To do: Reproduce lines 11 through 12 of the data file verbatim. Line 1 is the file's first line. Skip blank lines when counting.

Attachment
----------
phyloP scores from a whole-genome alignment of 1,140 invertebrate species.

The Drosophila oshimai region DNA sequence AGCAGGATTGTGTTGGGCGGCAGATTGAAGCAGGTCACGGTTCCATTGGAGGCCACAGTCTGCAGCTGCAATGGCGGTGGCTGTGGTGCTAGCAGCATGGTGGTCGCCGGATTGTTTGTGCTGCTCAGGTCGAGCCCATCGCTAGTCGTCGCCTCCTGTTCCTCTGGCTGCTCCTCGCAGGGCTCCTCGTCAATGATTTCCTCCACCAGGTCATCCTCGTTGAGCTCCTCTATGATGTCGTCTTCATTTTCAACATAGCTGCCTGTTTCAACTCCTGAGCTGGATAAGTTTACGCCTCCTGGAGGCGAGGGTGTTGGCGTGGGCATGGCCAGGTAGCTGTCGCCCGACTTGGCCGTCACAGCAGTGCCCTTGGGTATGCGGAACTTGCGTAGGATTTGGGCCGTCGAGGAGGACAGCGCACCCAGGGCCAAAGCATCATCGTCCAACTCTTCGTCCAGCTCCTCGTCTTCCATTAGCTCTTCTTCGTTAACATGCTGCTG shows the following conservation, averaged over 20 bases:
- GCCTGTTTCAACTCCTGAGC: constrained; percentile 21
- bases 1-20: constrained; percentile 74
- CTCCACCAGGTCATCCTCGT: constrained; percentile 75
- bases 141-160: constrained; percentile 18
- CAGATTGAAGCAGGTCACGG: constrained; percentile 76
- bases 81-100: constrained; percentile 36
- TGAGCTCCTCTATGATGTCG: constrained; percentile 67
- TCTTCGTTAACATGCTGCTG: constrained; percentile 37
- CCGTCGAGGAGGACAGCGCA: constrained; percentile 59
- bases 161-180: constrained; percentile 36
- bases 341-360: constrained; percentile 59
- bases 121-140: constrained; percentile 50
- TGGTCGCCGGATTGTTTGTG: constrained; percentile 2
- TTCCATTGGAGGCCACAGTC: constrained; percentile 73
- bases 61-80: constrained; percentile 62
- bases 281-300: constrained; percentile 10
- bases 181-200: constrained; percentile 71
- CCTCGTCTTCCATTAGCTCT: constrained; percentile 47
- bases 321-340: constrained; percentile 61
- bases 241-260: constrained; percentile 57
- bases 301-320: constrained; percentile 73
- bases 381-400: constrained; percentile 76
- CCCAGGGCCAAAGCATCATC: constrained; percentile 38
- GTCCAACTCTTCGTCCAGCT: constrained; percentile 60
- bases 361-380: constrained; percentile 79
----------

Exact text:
- CCGTCGAGGAGGACAGCGCA: constrained; percentile 59
- bases 161-180: constrained; percentile 36